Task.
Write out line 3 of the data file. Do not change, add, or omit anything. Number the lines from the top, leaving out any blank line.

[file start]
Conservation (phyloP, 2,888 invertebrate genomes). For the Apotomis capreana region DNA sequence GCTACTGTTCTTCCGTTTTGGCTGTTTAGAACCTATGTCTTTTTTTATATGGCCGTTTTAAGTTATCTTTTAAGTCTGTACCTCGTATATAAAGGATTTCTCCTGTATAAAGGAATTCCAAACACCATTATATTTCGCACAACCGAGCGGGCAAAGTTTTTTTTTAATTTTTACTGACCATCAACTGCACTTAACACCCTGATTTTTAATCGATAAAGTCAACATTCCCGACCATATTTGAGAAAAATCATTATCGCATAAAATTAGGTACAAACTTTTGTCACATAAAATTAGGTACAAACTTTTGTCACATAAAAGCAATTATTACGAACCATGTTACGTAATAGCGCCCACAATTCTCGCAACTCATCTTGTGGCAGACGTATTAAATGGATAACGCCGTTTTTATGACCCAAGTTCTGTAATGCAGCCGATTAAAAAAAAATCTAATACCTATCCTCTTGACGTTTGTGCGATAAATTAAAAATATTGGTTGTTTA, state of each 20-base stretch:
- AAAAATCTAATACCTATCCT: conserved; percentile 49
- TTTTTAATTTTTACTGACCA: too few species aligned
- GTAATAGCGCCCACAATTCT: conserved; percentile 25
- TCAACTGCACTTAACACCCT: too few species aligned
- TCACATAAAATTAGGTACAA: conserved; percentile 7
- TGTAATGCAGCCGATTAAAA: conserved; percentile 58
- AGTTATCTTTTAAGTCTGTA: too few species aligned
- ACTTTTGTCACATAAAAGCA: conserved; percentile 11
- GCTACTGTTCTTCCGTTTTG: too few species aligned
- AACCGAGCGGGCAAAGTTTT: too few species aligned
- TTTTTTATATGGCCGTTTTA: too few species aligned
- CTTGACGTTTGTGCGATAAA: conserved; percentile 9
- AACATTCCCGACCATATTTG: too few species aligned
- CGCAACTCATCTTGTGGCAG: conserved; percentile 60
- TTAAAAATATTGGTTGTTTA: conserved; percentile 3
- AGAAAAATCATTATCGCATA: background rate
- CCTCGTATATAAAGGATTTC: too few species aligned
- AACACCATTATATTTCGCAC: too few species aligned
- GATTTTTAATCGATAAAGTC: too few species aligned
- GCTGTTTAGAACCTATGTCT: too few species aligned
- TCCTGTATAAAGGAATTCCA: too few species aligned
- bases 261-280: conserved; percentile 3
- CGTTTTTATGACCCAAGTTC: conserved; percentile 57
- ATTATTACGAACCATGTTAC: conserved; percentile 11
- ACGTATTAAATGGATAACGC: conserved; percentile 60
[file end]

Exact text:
- TTTTTAATTTTTACTGACCA: too few species aligned